Iceland has pioneered the control of Jökulhlaups, catastrophic glacial outflow rivers, in Skaftafell National Park, by being familiar with the land enough to copy its models.
In addition to the deflective butts of rock redirecting Bæjargil as it streams down from Svartifoss, the Black Falls, there’s a troll in the stream bed. There usually is. That’s the spirit of the rock, just as the water-deflecting dikes are in the distance. What? Did someone tell you that trolls are mythological? No, they are us.
Out in the West Fjords, you can still find trolls caught in the act of being born.
And you can find Rauðasandur, the red sand beach (more like quicksand, beware), that is made out of troll stuff spread out flat as it wades out to sea.
Iceland: where the fun never stops!
It’s a thing for the end of those early winter days. Never a lonely moment in Iceland!
I took this image of Grundarfoss on a very cold morning because, well, how cool is it that the public water supply of a major city of 872 people (huge for Iceland) is a waterfall. Very cool! So cool, I could hardly hold the camera steady.
But look what I missed, at the base of the cliff just to the right of the base of the main fall: a lava tube. Now, how cool is that! But, of course, it’s a public water supply, so no snooping around there. Rats. What about the troll at the base of the hill at the left of the image. I bet they’d let me go visit it.
If you’re going to toss back an Einstök or a Gull, well, “Cheers, Mate!” might not do. “Skold!”, translated oh-so-lovingly, as “Skull!” will do. Oh, those viking types. They’re fooling with us.
Troll Skull at Gullfoss
Skold = skull = Schale (bowl) = skull(ing oar), ie scoop = sculpt, and so on. It is a space that fills with the energy that fills emptiness and brings forth life out of emptiness, so, to say it again, outside of trollspeak, “To Luck!”, or “Fortune be with you!” Yes, that’s right, every drink is a lottery!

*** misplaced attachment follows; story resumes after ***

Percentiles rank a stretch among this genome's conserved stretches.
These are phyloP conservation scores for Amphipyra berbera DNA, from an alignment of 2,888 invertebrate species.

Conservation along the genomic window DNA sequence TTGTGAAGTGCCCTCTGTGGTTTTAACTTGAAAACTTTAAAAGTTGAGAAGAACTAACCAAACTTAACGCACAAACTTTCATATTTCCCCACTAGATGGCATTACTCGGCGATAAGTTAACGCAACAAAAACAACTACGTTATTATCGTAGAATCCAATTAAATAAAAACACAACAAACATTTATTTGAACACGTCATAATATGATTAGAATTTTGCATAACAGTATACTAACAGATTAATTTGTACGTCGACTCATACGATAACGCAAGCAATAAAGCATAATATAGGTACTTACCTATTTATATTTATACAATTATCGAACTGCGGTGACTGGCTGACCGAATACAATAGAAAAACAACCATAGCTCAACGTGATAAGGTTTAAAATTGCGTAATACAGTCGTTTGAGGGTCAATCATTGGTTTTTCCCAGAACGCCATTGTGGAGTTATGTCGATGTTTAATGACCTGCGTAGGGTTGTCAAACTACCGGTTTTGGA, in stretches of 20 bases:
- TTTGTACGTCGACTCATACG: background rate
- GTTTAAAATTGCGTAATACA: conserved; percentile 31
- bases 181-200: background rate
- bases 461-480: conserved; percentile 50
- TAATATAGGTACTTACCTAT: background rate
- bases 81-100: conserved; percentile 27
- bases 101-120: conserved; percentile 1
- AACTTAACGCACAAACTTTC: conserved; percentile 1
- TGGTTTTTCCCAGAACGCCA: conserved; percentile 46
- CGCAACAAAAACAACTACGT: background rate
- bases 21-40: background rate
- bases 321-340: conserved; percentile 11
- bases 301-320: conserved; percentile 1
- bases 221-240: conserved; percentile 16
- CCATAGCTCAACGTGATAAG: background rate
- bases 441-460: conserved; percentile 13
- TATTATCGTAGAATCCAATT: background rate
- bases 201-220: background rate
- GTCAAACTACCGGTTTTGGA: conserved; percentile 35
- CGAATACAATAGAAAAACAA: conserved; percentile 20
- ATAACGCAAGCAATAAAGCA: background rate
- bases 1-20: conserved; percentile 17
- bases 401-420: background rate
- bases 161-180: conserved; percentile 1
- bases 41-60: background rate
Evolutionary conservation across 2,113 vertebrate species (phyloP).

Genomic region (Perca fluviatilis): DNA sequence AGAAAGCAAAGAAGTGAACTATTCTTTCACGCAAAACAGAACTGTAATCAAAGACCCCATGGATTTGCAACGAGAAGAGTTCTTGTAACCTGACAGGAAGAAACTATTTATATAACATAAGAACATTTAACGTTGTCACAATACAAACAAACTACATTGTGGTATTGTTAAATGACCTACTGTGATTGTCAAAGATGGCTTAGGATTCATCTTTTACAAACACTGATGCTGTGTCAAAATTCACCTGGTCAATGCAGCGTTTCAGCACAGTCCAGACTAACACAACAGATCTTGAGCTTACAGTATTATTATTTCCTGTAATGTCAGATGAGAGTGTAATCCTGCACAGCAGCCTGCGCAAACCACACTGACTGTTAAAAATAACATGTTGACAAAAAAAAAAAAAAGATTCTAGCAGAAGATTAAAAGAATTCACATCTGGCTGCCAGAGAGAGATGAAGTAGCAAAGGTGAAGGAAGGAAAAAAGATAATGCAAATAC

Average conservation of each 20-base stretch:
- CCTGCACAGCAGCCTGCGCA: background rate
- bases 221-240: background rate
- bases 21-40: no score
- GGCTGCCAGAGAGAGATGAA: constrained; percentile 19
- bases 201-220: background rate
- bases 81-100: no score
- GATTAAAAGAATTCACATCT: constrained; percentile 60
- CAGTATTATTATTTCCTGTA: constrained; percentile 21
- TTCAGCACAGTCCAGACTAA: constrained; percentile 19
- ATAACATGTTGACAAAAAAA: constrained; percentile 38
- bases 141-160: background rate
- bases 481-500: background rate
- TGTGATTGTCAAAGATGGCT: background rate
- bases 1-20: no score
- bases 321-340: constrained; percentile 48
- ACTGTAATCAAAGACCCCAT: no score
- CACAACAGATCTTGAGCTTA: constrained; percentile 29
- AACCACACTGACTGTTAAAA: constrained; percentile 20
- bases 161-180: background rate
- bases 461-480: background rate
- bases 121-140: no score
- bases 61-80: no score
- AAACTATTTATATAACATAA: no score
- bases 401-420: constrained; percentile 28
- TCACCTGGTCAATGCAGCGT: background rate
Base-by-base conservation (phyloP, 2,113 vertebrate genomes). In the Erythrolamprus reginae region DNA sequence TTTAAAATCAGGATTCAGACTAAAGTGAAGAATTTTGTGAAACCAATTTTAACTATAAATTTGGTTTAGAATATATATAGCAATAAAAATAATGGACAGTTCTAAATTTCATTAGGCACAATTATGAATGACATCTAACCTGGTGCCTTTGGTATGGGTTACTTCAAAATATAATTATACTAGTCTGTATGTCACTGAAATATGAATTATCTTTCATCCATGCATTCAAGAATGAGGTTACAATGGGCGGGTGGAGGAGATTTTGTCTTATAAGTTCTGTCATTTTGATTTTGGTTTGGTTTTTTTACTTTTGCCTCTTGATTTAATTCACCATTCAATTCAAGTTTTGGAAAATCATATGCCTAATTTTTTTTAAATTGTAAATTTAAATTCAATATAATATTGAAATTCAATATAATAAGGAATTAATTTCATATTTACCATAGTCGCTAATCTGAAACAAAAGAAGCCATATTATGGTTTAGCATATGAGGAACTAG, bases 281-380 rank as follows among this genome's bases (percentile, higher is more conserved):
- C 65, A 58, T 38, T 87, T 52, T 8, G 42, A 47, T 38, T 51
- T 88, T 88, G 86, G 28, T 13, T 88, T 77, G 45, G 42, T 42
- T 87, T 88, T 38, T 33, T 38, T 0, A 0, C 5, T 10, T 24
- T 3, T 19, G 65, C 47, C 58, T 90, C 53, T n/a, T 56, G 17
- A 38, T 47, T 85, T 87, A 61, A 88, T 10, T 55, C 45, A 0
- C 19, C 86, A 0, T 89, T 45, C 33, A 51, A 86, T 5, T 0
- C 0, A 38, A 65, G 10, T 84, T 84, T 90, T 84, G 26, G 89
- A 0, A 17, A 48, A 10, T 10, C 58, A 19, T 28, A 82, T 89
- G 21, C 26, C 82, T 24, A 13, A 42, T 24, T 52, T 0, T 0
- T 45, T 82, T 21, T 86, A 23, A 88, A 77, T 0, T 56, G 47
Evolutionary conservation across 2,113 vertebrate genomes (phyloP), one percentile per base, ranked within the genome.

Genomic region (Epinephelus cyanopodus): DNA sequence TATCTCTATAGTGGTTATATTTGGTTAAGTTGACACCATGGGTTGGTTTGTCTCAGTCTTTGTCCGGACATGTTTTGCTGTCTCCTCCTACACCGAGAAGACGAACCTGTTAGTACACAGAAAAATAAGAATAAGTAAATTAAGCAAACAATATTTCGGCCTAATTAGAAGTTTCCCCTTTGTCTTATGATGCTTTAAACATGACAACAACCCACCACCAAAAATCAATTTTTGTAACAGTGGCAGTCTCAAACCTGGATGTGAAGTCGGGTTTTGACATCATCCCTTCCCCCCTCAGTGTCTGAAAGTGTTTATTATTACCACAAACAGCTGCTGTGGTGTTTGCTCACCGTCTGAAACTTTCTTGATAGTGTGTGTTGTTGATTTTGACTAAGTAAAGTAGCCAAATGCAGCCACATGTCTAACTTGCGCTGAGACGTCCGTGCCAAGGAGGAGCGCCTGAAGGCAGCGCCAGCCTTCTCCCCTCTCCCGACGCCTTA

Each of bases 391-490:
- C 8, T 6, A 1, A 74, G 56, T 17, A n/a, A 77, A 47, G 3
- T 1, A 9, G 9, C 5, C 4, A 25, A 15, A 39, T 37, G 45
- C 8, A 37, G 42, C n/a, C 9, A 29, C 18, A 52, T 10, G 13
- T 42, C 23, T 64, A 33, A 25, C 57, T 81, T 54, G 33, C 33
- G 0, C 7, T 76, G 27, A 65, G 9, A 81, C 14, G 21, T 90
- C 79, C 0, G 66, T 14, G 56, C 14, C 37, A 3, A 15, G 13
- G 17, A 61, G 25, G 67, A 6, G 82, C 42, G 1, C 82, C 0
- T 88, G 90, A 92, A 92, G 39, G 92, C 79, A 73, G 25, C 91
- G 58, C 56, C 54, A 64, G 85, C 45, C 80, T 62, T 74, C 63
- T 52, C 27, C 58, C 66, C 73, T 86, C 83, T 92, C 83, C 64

Except in an early morning snowstorm in April, when you’ve been walking since 5 a.m. and the darned takeaway around the corner is closed tight, still, at. 9. What’s with that, eh! Oh, let’s ask the locals:
Right. Drinks all around, I say. Skold!
That’s why you can see it. Sometimes you see the eye. Sometimes you see the moment of your seeing.
Sometimes you glimpse your eye deep within the mind of the world.
For that, you have to go on a journey to the centre of the earth.
And there you are.
It is a wonderful thing that Ásmundar Sveinsson worked with in Reykjavik: to make thoughts for the eye to consider, in the parts of thought independent of the cognitive mind.
Sveinsson’s Troll Woman in Reykjavik
When viewing, remember that a troll is not a creature from fairy tale but any person deeply connected with a place. “Trolls”, in other words, are themselves the body thinking, in the parts of thought independent of the cognitive mind. Sveinsson was so independent that he remains, still, ahead of his time.